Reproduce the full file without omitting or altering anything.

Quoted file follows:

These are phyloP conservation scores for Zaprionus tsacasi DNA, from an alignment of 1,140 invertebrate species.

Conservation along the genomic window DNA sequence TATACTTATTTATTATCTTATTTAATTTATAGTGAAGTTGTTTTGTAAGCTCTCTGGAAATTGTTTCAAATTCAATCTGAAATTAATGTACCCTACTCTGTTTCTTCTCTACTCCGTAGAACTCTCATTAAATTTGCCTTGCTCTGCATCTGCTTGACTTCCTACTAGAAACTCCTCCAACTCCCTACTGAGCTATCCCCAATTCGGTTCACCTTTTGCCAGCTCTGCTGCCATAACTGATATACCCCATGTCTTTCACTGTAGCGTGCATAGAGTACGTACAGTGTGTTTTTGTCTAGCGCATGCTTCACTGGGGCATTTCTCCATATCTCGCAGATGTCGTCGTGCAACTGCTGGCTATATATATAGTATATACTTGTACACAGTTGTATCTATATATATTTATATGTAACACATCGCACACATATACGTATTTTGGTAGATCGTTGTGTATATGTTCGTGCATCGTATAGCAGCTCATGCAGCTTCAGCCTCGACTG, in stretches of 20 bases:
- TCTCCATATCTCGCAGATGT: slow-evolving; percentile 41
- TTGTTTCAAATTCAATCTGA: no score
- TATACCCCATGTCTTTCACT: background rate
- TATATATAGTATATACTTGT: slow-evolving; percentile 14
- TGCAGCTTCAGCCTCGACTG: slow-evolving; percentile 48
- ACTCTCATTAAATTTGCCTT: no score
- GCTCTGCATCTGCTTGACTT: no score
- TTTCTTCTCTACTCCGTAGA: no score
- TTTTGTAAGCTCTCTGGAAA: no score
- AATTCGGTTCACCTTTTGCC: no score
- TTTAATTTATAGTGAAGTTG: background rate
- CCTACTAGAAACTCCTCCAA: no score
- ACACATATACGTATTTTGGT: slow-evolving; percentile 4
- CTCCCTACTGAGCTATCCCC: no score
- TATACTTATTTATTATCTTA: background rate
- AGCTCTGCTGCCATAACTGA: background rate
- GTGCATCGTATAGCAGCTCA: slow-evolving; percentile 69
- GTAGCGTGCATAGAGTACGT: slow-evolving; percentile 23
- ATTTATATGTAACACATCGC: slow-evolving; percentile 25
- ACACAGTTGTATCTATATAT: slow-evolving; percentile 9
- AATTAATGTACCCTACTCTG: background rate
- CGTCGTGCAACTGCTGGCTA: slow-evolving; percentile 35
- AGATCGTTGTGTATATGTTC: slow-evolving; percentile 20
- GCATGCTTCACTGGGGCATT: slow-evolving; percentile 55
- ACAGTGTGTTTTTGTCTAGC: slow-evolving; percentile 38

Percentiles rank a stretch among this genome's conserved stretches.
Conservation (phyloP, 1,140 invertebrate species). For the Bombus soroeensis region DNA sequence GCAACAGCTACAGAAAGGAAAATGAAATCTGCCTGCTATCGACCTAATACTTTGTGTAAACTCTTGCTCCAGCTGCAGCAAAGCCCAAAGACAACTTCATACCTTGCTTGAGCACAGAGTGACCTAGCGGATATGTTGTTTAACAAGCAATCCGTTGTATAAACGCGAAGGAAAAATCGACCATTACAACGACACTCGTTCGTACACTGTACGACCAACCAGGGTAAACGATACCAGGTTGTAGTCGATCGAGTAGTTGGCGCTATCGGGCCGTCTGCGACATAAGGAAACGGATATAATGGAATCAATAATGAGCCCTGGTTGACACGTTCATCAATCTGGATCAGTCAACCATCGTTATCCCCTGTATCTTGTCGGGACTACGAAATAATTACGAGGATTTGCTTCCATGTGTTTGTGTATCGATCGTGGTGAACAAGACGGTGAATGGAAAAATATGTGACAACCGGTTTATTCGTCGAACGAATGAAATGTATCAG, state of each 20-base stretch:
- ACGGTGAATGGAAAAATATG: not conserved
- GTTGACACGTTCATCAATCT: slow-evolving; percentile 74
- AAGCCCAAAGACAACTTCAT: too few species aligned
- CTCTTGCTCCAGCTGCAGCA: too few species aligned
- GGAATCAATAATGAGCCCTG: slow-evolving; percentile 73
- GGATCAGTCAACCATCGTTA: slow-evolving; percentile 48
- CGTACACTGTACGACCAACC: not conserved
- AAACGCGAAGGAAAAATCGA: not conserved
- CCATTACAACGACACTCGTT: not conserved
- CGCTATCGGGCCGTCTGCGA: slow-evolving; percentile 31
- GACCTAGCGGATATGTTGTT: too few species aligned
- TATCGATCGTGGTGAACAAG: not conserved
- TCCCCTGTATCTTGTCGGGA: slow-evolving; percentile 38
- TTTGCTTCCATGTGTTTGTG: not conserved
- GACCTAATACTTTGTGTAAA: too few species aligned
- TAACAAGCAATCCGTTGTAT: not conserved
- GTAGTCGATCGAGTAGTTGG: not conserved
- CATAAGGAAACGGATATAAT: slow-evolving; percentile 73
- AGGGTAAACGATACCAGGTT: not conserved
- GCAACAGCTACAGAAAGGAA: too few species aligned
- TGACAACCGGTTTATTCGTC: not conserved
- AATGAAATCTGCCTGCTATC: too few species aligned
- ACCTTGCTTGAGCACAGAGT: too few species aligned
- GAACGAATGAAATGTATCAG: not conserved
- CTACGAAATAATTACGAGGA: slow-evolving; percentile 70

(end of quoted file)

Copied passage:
These are phyloP conservation scores for Zaprionus tsacasi DNA, from an alignment of 1,140 invertebrate species.

Conservation along the genomic window DNA sequence TATACTTATTTATTATCTTATTTAATTTATAGTGAAGTTGTTTTGTAAGCTCTCTGGAAATTGTTTCAAATTCAATCTGAAATTAATGTACCCTACTCTGTTTCTTCTCTACTCCGTAGAACTCTCATTAAATTTGCCTTGCTCTGCATCTGCTTGACTTCCTACTAGAAACTCCTCCAACTCCCTACTGAGCTATCCCCAATTCGGTTCACCTTTTGCCAGCTCTGCTGCCATAACTGATATACCCCATGTCTTTCACTGTAGCGTGCATAGAGTACGTACAGTGTGTTTTTGTCTAGCGCATGCTTCACTGGGGCATTTCTCCATATCTCGCAGATGTCGTCGTGCAACTGCTGGCTATATATATAGTATATACTTGTACACAGTTGTATCTATATATATTTATATGTAACACATCGCACACATATACGTATTTTGGTAGATCGTTGTGTATATGTTCGTGCATCGTATAGCAGCTCATGCAGCTTCAGCCTCGACTG, in stretches of 20 bases:
- TCTCCATATCTCGCAGATGT: slow-evolving; percentile 41
- TTGTTTCAAATTCAATCTGA: no score
- TATACCCCATGTCTTTCACT: background rate
- TATATATAGTATATACTTGT: slow-evolving; percentile 14
- TGCAGCTTCAGCCTCGACTG: slow-evolving; percentile 48
- ACTCTCATTAAATTTGCCTT: no score
- GCTCTGCATCTGCTTGACTT: no score
- TTTCTTCTCTACTCCGTAGA: no score
- TTTTGTAAGCTCTCTGGAAA: no score
- AATTCGGTTCACCTTTTGCC: no score
- TTTAATTTATAGTGAAGTTG: background rate
- CCTACTAGAAACTCCTCCAA: no score
- ACACATATACGTATTTTGGT: slow-evolving; percentile 4
- CTCCCTACTGAGCTATCCCC: no score
- TATACTTATTTATTATCTTA: background rate
- AGCTCTGCTGCCATAACTGA: background rate
- GTGCATCGTATAGCAGCTCA: slow-evolving; percentile 69
- GTAGCGTGCATAGAGTACGT: slow-evolving; percentile 23
- ATTTATATGTAACACATCGC: slow-evolving; percentile 25
- ACACAGTTGTATCTATATAT: slow-evolving; percentile 9
- AATTAATGTACCCTACTCTG: background rate
- CGTCGTGCAACTGCTGGCTA: slow-evolving; percentile 35
- AGATCGTTGTGTATATGTTC: slow-evolving; percentile 20
- GCATGCTTCACTGGGGCATT: slow-evolving; percentile 55
- ACAGTGTGTTTTTGTCTAGC: slow-evolving; percentile 38

Percentiles rank a stretch among this genome's conserved stretches.
Conservation (phyloP, 1,140 invertebrate species). For the Bombus soroeensis region DNA sequence GCAACAGCTACAGAAAGGAAAATGAAATCTGCCTGCTATCGACCTAATACTTTGTGTAAACTCTTGCTCCAGCTGCAGCAAAGCCCAAAGACAACTTCATACCTTGCTTGAGCACAGAGTGACCTAGCGGATATGTTGTTTAACAAGCAATCCGTTGTATAAACGCGAAGGAAAAATCGACCATTACAACGACACTCGTTCGTACACTGTACGACCAACCAGGGTAAACGATACCAGGTTGTAGTCGATCGAGTAGTTGGCGCTATCGGGCCGTCTGCGACATAAGGAAACGGATATAATGGAATCAATAATGAGCCCTGGTTGACACGTTCATCAATCTGGATCAGTCAACCATCGTTATCCCCTGTATCTTGTCGGGACTACGAAATAATTACGAGGATTTGCTTCCATGTGTTTGTGTATCGATCGTGGTGAACAAGACGGTGAATGGAAAAATATGTGACAACCGGTTTATTCGTCGAACGAATGAAATGTATCAG, state of each 20-base stretch:
- ACGGTGAATGGAAAAATATG: not conserved
- GTTGACACGTTCATCAATCT: slow-evolving; percentile 74
- AAGCCCAAAGACAACTTCAT: too few species aligned
- CTCTTGCTCCAGCTGCAGCA: too few species aligned
- GGAATCAATAATGAGCCCTG: slow-evolving; percentile 73
- GGATCAGTCAACCATCGTTA: slow-evolving; percentile 48
- CGTACACTGTACGACCAACC: not conserved
- AAACGCGAAGGAAAAATCGA: not conserved
- CCATTACAACGACACTCGTT: not conserved
- CGCTATCGGGCCGTCTGCGA: slow-evolving; percentile 31
- GACCTAGCGGATATGTTGTT: too few species aligned
- TATCGATCGTGGTGAACAAG: not conserved
- TCCCCTGTATCTTGTCGGGA: slow-evolving; percentile 38
- TTTGCTTCCATGTGTTTGTG: not conserved
- GACCTAATACTTTGTGTAAA: too few species aligned
- TAACAAGCAATCCGTTGTAT: not conserved
- GTAGTCGATCGAGTAGTTGG: not conserved
- CATAAGGAAACGGATATAAT: slow-evolving; percentile 73
- AGGGTAAACGATACCAGGTT: not conserved
- GCAACAGCTACAGAAAGGAA: too few species aligned
- TGACAACCGGTTTATTCGTC: not conserved
- AATGAAATCTGCCTGCTATC: too few species aligned
- ACCTTGCTTGAGCACAGAGT: too few species aligned
- GAACGAATGAAATGTATCAG: not conserved
- CTACGAAATAATTACGAGGA: slow-evolving; percentile 70